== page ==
Fish Post

Hatteras – March 22, 2018

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Blake, of Hatteras Jack, reports that Rodanthe area surf zone anglers are keeping busy with dogfish and other sharks feeding on cut bait.

The Point had a good run of over-slot red drum before last week’s storm, and another run is anticipated once the weather steadies up some.

Puppy drum have been found all through the surf on the southern beaches. Areas such as the Point, Ramp 55 area, and Frisco pier are all producing a steady bite on the reds. Fishing frozen mullet and shrimp on Carolina rigs with 2-4 oz. of weight has been the best tactic.

As soon as the water temperature begins to turn for the better, the drum should turn the Point and work their way towards the northern Hatteras beaches (Buxton and Avon areas).


The Rodanthe Pier will re-open for the season on Easter.


Mark, of Frank & Fran’s Bait and Tackle, reports that the puppy drum bite has been good. The reds are around sloughs in the surf on the southern end of the island from Frisco to Hatteras Inlet. Anglers willing to brave the weather and soak shrimp or frozen cut mullet on a bottom rig are finding the most fish.

Black drum are mixed in in the surf zone. They prefer shrimp on a Carolina rig fished right behind the wash.

Sea mullet were starting to show, but the water temperature dropped significantly with the last Northeaster storm. This pushed fishing back a little bit. Expect more numbers of sea mullet to show up in the surf with the weather turning. Small pieces of cut shrimp or Fishbites strips on a bottom rig will do the job in landing some great tasting fish.

Assuming the weather stays fair, the pufferfish will arrive shortly when water temperatures get around 60-64 degrees

Travis Kemp with a citation red drum caught while fishing mullet at the point in Hatteras.


Kelly, of Frisco Tackle, reports a consistent puppy drum bite in the surf zone. Shrimp on a Carolina rig has been the top producing setup, and working areas around Ramp 55 has proven to be the best place to target for wetting a line.

Before the last storm, the black drum had been showing well in the surf. They were falling for the same bottom rig setup for red drum and sitting in holes and sloughs off the beach.


JAM, of Teach’s Lair, reports that blackfin tuna have been the hot bite recently. Running the 16-18 miles out to the Gulf Stream is producing some citation-sized fish, with many blackfins weighing between 20-32 lbs. The captains have preferred to vertical jig for the blackfins, using Williamson Abyss jigs in purple and blue colors.

Bluefin tuna have been a little more scarce this month. A few fish still come in, but the weather has been a big factor in the amount of boats looking.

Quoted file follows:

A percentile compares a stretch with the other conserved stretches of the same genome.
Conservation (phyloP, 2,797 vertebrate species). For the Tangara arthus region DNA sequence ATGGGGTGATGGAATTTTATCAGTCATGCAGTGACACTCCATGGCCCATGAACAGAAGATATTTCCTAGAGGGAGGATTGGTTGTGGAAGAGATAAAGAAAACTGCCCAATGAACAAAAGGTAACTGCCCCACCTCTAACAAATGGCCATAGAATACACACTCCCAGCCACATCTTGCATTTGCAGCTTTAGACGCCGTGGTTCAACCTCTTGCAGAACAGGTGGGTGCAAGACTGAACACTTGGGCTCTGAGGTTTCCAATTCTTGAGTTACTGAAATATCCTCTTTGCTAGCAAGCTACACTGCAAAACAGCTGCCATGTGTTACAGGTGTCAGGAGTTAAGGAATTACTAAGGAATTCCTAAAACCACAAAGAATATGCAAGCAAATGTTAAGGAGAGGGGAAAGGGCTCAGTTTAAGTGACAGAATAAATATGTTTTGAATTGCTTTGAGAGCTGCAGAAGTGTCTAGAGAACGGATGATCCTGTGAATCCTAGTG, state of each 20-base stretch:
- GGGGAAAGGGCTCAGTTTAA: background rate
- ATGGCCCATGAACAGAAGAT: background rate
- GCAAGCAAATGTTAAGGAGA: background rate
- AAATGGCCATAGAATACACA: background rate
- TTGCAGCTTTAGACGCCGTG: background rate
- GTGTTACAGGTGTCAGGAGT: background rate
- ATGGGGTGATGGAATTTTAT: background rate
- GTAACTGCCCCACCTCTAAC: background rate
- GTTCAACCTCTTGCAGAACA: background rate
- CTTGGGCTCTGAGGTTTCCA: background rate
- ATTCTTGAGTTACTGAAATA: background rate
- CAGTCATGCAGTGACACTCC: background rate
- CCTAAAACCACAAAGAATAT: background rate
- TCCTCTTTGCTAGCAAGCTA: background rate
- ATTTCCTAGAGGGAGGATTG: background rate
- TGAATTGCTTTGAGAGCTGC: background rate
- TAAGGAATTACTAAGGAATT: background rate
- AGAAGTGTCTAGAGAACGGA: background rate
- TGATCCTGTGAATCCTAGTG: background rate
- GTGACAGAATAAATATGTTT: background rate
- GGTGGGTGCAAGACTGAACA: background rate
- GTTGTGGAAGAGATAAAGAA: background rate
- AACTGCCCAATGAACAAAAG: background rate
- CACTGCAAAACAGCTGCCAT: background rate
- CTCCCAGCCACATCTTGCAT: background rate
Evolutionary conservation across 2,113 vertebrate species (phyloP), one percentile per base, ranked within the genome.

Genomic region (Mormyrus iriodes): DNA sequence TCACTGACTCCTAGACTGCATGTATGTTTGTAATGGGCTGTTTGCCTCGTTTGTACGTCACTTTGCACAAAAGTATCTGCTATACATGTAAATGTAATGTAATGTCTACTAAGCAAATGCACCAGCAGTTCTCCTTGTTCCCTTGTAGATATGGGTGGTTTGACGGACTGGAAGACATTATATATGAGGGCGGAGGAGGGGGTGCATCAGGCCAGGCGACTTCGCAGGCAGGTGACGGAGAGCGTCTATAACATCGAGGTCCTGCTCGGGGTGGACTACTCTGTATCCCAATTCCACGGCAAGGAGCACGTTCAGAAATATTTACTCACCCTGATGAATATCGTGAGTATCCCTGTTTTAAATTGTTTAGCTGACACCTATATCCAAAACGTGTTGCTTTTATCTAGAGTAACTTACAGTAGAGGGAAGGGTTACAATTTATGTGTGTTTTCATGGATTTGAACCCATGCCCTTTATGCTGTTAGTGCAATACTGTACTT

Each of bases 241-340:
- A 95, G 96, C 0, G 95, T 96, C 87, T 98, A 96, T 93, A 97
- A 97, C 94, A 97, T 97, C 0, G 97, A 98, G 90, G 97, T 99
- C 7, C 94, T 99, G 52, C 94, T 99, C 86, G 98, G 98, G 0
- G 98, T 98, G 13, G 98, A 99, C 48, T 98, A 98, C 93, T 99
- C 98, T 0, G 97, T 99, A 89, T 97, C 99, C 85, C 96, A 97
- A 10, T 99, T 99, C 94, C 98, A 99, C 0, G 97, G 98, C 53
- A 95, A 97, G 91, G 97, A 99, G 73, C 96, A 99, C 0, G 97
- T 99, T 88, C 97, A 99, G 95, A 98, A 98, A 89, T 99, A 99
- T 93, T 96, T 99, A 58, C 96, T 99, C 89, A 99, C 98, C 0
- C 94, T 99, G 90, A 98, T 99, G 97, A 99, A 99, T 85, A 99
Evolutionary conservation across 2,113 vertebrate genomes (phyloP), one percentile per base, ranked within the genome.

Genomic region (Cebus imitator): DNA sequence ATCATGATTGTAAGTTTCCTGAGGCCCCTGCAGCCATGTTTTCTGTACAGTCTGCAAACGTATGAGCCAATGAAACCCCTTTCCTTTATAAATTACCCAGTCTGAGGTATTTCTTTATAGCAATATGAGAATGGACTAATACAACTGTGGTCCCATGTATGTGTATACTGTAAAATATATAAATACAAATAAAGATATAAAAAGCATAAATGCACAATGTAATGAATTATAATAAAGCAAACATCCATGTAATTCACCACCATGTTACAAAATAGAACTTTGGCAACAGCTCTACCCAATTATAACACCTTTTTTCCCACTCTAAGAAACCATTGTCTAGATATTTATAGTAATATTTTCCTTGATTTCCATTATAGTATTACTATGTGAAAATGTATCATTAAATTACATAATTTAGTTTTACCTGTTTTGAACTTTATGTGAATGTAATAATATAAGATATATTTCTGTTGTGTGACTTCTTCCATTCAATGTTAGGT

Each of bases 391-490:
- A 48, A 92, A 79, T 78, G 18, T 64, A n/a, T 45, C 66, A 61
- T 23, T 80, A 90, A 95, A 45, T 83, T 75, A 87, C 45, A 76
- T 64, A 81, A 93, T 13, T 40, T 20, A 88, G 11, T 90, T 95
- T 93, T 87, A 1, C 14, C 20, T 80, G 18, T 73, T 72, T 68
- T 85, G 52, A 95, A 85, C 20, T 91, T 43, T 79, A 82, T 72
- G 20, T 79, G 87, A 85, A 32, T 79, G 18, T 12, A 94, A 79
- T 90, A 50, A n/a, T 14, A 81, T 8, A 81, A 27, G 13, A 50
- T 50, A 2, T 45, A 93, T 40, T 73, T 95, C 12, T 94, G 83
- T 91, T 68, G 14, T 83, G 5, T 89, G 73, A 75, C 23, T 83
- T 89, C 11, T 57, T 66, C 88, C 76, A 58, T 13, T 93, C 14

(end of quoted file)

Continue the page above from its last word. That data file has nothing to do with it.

In the surf, puppy drum and black drum have been feeding inside the first sandbar on cut bait.


Joey, of Fingeance Sportfishing, reports a good bite on red drum. The weather has been tough to compete with, but sightfishing the reds on flats in the Pamlico Sound behind the island has been successful with all the clear water. Using a Hopkins gold spoon is a favorite to fool any red in the area.

Black drum have been taking shrimp on lighter setup bottom rigs (using 1/4-1/2 oz. weights). They have been hanging out just off the grass line and on ledges in marsh areas. The edges of oyster beds have also been a great spot to start fishing.

With the water warming up in the next couple weeks, bluefish will start moving inshore and within grasps of anglers who continue to fish spoons and other soft plastic jigs.

Jimmy Lowe, of Stafford, VA, with a 33’’ red drum that was caught near the Army research pier in Duck.


Jessie, of Carolina Girl Sportfishing, reports that blackfin tuna have been the focus on recent trips. With the bite being so on and off for the last couple weeks, the blackfins have made anglers work for the bite. Trolling ballyhoo with flashy skirts, high speed jigging, and even the greenstick are all producing bites on any given day.

Triggerfish and black sea bass are still to be found in good numbers at wrecks and live hard bottom in the area. Any cut bait (such as squid or cigar minnows) on bottom rigs will get fish in the boat.

Bluefin tuna are being found out around the 650 fathom line and are hitting the greenstick and trolled horse ballyhoo.

Another interesting catch as of recent was king mackerel. Kings were found all over the 15 fathom range. These were hungry, 15+ lb. fish readily taking any trolled baits, dead or alive, and made quick limits for all the boats who found them.


Jimmy, of Tradewinds Tackle, reports that when the weather is nice, anglers are having success finding red drum in the surf. Bottom rigs with frozen cut mullet are the most popular baits for the reds.

A few bluefish have shown up in the surf, also going for cut mullet off the bottom. Even an odd striped bass was brought in recently.

With water temperatures still in the mid to upper 50s, fish will continue to trickle in. When they start to see water temperatures in the low 60s, sea mullet will show with more consistency. The sea mullet tend to prefer smaller pieces of shrimp fished on a double hook bottom rig just behind the wash on the bottom.